Apparently, we are rediscovering how important it is to develop a child’s self-discipline at an early age. A recent study in New Zealand has several folks blogging a great deal about their finding that over a 1,000 children studied over several decades reveals a strong correlation between kids who learn how to control themselves early in life and a much lower incidence of addiction in adult life. Somewhere back along the way we lost this “common sense” about children and who they grow up to become. Discipline is vital to a person’s happiness, and indispensable to the pursuit of an excellent education. Developing it, however, is difficult.
A significant part of my daily life is focused on this issue, so it is both easy and difficult for me to write a few hundred words on the subject. I hope I can boil it down. For my students I reduce this large idea of discipline down to a rather short sentence, “You must learn to discipline yourself so that others (namely, me) do not have to do so.” While I believe you could argue that some children are more prone to self-discipline than others, I still believe that much of what we call discipline is a set of learned skills and responses to the world around us. There are many natural laws that won’t tolerate disobedience – try to say “no” to gravity and it just won’t change its rules. But the discipline I am speaking of has particularly to do with the laws, rules, and skills of the learner.
Real education is a joy, because it demands a great deal of effort and pain to produce in the end a rewarding and permanent result – a changed life. The fact that no less a stellar educator than Mortimer J. Alder could write two articles that are almost identical, one called, “An Invitation of the Pain of Learning” and the other, “The Joy of Learning” is only sensible when you realize the pain he is calling us to is the necessary self-disciplines of hard thinking, close reading, multiple drafts of writing, and clear discussion. None of those things are easy, but they are some of the most rewarding and joyful acts of humanity. All too often, we want the joy without the pain. This just simply is not possible. You won’t gain anything in the gym physically without some grimace and sweat, and the same is true in the mental “gym.”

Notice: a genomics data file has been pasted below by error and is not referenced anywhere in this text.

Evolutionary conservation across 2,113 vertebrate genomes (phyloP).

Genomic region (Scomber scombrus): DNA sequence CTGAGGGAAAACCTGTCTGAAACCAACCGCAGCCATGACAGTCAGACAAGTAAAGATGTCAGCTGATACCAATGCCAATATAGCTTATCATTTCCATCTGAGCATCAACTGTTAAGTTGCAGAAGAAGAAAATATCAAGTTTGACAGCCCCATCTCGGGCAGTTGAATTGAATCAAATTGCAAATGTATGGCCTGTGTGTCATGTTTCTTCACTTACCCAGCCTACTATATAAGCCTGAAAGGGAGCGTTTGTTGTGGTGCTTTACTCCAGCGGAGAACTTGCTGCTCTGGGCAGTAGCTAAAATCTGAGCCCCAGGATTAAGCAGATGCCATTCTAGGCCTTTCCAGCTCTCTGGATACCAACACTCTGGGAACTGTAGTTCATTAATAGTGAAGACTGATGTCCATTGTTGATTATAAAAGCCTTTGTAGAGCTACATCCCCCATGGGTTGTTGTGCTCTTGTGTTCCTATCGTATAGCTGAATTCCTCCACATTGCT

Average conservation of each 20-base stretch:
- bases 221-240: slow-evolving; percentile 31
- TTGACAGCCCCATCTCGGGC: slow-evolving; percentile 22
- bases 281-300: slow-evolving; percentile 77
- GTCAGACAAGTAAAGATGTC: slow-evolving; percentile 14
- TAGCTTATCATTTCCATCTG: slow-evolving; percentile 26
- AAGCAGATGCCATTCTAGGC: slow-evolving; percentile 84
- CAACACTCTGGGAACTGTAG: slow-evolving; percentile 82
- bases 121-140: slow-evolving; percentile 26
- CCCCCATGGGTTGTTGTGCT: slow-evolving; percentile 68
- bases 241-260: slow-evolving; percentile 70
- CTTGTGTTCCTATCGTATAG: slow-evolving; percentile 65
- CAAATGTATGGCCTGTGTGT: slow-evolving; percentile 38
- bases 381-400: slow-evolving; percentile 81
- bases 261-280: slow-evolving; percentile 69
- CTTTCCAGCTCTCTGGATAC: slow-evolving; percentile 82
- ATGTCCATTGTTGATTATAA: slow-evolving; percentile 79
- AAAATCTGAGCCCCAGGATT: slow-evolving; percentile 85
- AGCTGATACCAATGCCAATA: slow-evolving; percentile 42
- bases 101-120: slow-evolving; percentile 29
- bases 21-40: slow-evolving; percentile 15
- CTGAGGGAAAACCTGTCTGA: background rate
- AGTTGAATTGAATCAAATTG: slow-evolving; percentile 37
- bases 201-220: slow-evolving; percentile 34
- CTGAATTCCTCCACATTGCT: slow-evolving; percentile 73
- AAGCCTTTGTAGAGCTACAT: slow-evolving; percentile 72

So much of teaching self-discipline is about learning to view authority correctly. Obviously, if I believe myself to be above or beyond authority, then I don’t have to succumb to any rules other than the ones I like. But if there is something “over” me, such as rules of composition, rules of thought, God, someone who knows more than me (a teacher), then I have to subjugate myself to those things as I am under them. So we find the nature of the student demanding that he become educated about Who God is, who he is, and how those two things form a view of hierarchy and authority in the student’s life.
Today it seems that any mention of such thoughts quickly brings the charges of legalism and lack of grace with them. I am confused by this. As I have already asserted, self-discipline is necessary for true liberty. No one can or should want to “do whatever they want” as this would defeat the whole notion of loving God and others more than ourselves. Self-discipline is the necessary skill that has learned to subjugate my own desire to that of God and His appointed “rulers” in my life so that I can be truly happy in His world. Only then is the student freed from those things that would prevent his happiness. Part of the idea of the “Liberal” arts is that it leads to liberty, which must be entered through the door of discipline.
I will close with this compelling statement from God’s Word:
No discipline seems pleasant at the time, but painful. Later on, however, it produces a harvest of righteousness and peace for those who have been trained by it. (Hebrews 12:11)